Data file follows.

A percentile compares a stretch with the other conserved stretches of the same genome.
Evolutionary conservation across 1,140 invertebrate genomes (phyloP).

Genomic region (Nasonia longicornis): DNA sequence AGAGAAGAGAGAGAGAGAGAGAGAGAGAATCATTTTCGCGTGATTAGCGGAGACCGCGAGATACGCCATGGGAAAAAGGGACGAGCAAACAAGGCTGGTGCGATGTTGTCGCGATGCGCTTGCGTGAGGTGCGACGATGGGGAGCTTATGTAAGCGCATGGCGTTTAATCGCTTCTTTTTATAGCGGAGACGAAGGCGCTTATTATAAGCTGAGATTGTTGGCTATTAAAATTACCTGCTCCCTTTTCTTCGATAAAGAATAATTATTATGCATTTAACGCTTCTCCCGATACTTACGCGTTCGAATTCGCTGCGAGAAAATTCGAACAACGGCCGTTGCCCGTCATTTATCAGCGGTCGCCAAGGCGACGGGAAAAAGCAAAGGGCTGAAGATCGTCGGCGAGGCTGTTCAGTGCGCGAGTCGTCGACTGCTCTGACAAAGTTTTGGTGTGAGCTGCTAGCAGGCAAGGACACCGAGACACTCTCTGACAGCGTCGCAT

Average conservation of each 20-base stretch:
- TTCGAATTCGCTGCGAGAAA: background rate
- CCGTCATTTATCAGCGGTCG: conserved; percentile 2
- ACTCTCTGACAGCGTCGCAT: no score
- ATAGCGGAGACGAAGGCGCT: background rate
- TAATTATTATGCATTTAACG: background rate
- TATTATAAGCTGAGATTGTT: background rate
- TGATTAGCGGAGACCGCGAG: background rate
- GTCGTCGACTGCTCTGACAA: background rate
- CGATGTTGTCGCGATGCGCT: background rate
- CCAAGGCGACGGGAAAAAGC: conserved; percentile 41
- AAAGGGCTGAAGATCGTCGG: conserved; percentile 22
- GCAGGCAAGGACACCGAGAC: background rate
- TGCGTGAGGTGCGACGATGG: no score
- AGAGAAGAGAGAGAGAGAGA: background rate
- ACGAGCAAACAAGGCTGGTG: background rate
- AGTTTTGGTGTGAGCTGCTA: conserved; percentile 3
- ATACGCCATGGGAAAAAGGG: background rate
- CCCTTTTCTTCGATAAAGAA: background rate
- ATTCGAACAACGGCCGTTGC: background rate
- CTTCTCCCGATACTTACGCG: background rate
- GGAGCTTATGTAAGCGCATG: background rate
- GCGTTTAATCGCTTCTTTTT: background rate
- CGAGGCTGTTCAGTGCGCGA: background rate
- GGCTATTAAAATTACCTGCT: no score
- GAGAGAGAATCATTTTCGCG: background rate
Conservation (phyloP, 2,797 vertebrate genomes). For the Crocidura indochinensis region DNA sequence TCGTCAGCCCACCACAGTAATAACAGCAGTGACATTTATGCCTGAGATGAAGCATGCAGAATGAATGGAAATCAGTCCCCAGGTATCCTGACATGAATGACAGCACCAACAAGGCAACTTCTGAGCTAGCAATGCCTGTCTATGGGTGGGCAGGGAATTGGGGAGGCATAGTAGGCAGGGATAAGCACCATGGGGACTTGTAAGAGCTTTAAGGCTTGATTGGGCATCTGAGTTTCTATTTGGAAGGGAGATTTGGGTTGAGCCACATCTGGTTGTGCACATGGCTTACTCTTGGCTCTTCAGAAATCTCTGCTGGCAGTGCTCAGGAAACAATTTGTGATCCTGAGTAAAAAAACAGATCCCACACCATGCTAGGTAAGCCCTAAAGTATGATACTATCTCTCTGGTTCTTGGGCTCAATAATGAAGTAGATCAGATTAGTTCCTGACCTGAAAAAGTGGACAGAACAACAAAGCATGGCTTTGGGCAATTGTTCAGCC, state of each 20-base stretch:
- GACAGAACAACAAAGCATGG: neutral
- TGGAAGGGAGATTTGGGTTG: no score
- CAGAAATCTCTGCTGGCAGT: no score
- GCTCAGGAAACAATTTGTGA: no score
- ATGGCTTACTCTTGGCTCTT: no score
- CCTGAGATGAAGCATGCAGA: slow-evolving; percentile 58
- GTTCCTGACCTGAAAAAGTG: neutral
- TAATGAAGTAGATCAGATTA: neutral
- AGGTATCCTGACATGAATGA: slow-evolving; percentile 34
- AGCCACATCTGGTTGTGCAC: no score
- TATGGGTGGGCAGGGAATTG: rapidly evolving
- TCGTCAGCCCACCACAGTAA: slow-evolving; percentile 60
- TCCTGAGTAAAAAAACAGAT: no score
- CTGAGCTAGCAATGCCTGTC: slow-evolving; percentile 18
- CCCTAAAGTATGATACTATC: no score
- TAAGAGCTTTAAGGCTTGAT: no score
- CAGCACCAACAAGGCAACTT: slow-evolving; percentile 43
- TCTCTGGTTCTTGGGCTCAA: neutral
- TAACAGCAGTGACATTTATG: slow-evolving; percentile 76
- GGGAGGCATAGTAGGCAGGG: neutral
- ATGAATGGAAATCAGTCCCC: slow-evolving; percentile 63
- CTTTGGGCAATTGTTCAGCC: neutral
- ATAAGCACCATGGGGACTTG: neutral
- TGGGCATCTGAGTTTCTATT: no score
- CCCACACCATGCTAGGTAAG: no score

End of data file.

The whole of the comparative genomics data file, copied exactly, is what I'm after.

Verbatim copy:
A percentile compares a stretch with the other conserved stretches of the same genome.
Evolutionary conservation across 1,140 invertebrate genomes (phyloP).

Genomic region (Nasonia longicornis): DNA sequence AGAGAAGAGAGAGAGAGAGAGAGAGAGAATCATTTTCGCGTGATTAGCGGAGACCGCGAGATACGCCATGGGAAAAAGGGACGAGCAAACAAGGCTGGTGCGATGTTGTCGCGATGCGCTTGCGTGAGGTGCGACGATGGGGAGCTTATGTAAGCGCATGGCGTTTAATCGCTTCTTTTTATAGCGGAGACGAAGGCGCTTATTATAAGCTGAGATTGTTGGCTATTAAAATTACCTGCTCCCTTTTCTTCGATAAAGAATAATTATTATGCATTTAACGCTTCTCCCGATACTTACGCGTTCGAATTCGCTGCGAGAAAATTCGAACAACGGCCGTTGCCCGTCATTTATCAGCGGTCGCCAAGGCGACGGGAAAAAGCAAAGGGCTGAAGATCGTCGGCGAGGCTGTTCAGTGCGCGAGTCGTCGACTGCTCTGACAAAGTTTTGGTGTGAGCTGCTAGCAGGCAAGGACACCGAGACACTCTCTGACAGCGTCGCAT

Average conservation of each 20-base stretch:
- TTCGAATTCGCTGCGAGAAA: background rate
- CCGTCATTTATCAGCGGTCG: conserved; percentile 2
- ACTCTCTGACAGCGTCGCAT: no score
- ATAGCGGAGACGAAGGCGCT: background rate
- TAATTATTATGCATTTAACG: background rate
- TATTATAAGCTGAGATTGTT: background rate
- TGATTAGCGGAGACCGCGAG: background rate
- GTCGTCGACTGCTCTGACAA: background rate
- CGATGTTGTCGCGATGCGCT: background rate
- CCAAGGCGACGGGAAAAAGC: conserved; percentile 41
- AAAGGGCTGAAGATCGTCGG: conserved; percentile 22
- GCAGGCAAGGACACCGAGAC: background rate
- TGCGTGAGGTGCGACGATGG: no score
- AGAGAAGAGAGAGAGAGAGA: background rate
- ACGAGCAAACAAGGCTGGTG: background rate
- AGTTTTGGTGTGAGCTGCTA: conserved; percentile 3
- ATACGCCATGGGAAAAAGGG: background rate
- CCCTTTTCTTCGATAAAGAA: background rate
- ATTCGAACAACGGCCGTTGC: background rate
- CTTCTCCCGATACTTACGCG: background rate
- GGAGCTTATGTAAGCGCATG: background rate
- GCGTTTAATCGCTTCTTTTT: background rate
- CGAGGCTGTTCAGTGCGCGA: background rate
- GGCTATTAAAATTACCTGCT: no score
- GAGAGAGAATCATTTTCGCG: background rate
Conservation (phyloP, 2,797 vertebrate genomes). For the Crocidura indochinensis region DNA sequence TCGTCAGCCCACCACAGTAATAACAGCAGTGACATTTATGCCTGAGATGAAGCATGCAGAATGAATGGAAATCAGTCCCCAGGTATCCTGACATGAATGACAGCACCAACAAGGCAACTTCTGAGCTAGCAATGCCTGTCTATGGGTGGGCAGGGAATTGGGGAGGCATAGTAGGCAGGGATAAGCACCATGGGGACTTGTAAGAGCTTTAAGGCTTGATTGGGCATCTGAGTTTCTATTTGGAAGGGAGATTTGGGTTGAGCCACATCTGGTTGTGCACATGGCTTACTCTTGGCTCTTCAGAAATCTCTGCTGGCAGTGCTCAGGAAACAATTTGTGATCCTGAGTAAAAAAACAGATCCCACACCATGCTAGGTAAGCCCTAAAGTATGATACTATCTCTCTGGTTCTTGGGCTCAATAATGAAGTAGATCAGATTAGTTCCTGACCTGAAAAAGTGGACAGAACAACAAAGCATGGCTTTGGGCAATTGTTCAGCC, state of each 20-base stretch:
- GACAGAACAACAAAGCATGG: neutral
- TGGAAGGGAGATTTGGGTTG: no score
- CAGAAATCTCTGCTGGCAGT: no score
- GCTCAGGAAACAATTTGTGA: no score
- ATGGCTTACTCTTGGCTCTT: no score
- CCTGAGATGAAGCATGCAGA: slow-evolving; percentile 58
- GTTCCTGACCTGAAAAAGTG: neutral
- TAATGAAGTAGATCAGATTA: neutral
- AGGTATCCTGACATGAATGA: slow-evolving; percentile 34
- AGCCACATCTGGTTGTGCAC: no score
- TATGGGTGGGCAGGGAATTG: rapidly evolving
- TCGTCAGCCCACCACAGTAA: slow-evolving; percentile 60
- TCCTGAGTAAAAAAACAGAT: no score
- CTGAGCTAGCAATGCCTGTC: slow-evolving; percentile 18
- CCCTAAAGTATGATACTATC: no score
- TAAGAGCTTTAAGGCTTGAT: no score
- CAGCACCAACAAGGCAACTT: slow-evolving; percentile 43
- TCTCTGGTTCTTGGGCTCAA: neutral
- TAACAGCAGTGACATTTATG: slow-evolving; percentile 76
- GGGAGGCATAGTAGGCAGGG: neutral
- ATGAATGGAAATCAGTCCCC: slow-evolving; percentile 63
- CTTTGGGCAATTGTTCAGCC: neutral
- ATAAGCACCATGGGGACTTG: neutral
- TGGGCATCTGAGTTTCTATT: no score
- CCCACACCATGCTAGGTAAG: no score